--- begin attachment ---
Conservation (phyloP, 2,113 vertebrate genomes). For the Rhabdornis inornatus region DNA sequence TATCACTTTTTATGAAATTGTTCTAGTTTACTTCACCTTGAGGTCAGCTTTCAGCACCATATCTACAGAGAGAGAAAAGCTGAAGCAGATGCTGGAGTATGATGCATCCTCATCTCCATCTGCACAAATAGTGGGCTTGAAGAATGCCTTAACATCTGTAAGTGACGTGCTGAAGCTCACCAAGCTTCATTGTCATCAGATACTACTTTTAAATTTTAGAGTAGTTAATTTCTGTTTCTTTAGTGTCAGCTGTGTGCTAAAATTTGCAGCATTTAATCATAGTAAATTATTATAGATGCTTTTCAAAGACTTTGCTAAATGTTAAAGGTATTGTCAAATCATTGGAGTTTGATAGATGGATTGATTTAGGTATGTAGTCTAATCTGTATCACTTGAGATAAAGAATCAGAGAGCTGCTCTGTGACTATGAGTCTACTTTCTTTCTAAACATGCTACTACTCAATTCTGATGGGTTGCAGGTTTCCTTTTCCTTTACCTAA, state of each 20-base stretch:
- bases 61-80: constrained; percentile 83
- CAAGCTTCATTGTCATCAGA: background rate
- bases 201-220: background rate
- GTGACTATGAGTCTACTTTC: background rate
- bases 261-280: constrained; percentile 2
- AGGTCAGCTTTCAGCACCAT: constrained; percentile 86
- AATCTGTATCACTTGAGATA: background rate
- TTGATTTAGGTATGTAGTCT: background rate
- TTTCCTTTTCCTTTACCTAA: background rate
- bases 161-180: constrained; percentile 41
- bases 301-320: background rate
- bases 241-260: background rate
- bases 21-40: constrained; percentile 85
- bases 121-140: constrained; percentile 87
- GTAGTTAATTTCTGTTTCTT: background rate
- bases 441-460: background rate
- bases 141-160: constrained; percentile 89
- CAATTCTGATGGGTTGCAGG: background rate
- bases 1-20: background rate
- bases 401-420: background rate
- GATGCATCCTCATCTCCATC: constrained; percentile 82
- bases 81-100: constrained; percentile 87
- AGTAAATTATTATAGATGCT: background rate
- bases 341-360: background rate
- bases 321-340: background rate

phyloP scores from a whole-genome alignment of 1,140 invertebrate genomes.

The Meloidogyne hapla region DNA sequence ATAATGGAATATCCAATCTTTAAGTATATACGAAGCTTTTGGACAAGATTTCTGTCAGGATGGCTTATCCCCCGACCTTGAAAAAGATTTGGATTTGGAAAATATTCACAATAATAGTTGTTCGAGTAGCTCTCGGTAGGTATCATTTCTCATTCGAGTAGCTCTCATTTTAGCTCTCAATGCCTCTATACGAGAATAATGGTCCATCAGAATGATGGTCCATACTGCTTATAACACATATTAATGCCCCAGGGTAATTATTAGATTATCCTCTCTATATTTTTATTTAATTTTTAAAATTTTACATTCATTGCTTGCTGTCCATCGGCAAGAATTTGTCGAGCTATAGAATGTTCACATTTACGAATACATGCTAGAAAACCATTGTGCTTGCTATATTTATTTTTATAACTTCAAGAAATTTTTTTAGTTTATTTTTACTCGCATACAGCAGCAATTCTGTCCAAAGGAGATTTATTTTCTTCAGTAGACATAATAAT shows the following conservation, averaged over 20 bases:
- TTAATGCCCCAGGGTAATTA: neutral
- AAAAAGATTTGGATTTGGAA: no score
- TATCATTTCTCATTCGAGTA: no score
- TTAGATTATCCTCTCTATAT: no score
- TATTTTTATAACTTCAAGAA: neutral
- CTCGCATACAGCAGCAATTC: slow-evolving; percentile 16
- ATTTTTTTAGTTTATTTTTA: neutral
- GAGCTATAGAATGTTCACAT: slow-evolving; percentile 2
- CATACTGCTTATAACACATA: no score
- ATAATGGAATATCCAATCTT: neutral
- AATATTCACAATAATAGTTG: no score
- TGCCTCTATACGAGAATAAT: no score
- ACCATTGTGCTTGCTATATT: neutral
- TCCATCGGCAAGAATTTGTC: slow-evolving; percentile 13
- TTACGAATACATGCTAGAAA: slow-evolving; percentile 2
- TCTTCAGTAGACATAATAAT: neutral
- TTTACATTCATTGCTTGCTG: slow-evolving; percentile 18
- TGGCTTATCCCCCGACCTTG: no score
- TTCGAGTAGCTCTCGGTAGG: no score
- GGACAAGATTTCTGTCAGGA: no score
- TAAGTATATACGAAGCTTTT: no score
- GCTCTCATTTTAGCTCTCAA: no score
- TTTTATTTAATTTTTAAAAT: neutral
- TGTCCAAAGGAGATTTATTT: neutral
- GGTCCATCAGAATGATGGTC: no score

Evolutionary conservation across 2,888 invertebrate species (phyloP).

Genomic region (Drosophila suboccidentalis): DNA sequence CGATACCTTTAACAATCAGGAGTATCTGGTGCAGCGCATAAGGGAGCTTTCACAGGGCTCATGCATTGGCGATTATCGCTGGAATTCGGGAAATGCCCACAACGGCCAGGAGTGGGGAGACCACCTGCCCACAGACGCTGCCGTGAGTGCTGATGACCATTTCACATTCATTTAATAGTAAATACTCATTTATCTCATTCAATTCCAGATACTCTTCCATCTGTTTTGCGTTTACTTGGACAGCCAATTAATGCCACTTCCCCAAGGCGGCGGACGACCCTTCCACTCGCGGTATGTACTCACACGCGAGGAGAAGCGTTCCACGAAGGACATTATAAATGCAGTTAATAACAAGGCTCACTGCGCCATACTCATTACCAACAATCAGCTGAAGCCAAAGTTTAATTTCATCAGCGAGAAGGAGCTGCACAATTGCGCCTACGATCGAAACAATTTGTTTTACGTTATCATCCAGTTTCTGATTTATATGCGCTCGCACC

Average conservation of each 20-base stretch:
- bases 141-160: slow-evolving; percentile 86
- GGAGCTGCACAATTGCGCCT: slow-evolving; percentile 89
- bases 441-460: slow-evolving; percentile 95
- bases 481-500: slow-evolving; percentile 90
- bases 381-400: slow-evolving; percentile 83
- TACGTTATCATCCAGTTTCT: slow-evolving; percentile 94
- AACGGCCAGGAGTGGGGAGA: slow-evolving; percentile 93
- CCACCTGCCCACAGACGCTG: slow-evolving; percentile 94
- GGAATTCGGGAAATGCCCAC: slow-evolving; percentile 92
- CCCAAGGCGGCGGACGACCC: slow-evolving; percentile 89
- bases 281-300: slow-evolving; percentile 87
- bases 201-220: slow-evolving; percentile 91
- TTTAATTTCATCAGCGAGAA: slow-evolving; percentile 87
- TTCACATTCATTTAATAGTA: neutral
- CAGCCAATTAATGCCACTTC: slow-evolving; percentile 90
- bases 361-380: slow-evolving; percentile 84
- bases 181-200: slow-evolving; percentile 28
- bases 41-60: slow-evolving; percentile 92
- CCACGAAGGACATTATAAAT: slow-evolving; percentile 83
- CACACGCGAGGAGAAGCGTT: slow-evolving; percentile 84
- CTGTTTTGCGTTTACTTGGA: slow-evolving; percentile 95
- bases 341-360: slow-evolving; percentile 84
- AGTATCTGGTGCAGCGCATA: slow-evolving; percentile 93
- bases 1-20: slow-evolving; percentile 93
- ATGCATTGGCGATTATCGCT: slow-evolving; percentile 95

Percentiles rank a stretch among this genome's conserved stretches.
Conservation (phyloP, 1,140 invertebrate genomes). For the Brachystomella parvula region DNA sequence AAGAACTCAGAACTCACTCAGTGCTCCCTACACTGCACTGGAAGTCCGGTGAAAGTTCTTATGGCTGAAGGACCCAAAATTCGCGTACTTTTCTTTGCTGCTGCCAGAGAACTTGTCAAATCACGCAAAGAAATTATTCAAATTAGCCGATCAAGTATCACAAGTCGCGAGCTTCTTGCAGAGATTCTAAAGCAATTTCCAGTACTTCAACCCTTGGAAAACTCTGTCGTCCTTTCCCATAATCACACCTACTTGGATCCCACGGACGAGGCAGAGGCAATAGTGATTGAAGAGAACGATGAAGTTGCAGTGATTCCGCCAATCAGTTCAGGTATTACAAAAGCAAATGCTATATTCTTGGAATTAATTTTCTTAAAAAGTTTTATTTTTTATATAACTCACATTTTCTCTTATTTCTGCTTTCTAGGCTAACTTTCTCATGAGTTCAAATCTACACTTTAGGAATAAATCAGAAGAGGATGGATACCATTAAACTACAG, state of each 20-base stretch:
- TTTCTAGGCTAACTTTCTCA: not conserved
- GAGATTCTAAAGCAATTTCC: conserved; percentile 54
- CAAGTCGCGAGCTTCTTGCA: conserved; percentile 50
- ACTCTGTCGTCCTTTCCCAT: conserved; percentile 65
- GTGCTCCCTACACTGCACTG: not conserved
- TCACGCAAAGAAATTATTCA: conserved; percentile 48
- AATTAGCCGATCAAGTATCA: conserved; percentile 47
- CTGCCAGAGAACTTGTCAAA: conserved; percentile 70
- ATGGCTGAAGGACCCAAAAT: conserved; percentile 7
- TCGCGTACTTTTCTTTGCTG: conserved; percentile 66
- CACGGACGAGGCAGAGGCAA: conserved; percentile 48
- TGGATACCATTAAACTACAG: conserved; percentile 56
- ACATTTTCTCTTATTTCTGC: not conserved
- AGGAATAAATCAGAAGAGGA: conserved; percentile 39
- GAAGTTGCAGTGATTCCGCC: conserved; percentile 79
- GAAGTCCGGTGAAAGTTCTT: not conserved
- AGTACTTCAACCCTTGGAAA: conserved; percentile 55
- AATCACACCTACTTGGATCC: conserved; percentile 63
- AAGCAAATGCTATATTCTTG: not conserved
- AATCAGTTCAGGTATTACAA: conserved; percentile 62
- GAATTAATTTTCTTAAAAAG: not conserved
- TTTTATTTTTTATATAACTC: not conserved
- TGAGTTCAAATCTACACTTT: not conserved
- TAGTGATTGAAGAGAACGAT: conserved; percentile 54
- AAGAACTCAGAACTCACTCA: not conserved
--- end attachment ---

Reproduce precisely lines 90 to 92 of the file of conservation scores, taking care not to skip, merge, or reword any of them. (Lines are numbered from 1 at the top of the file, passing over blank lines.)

- AATTAGCCGATCAAGTATCA: conserved; percentile 47
- CTGCCAGAGAACTTGTCAAA: conserved; percentile 70
- ATGGCTGAAGGACCCAAAAT: conserved; percentile 7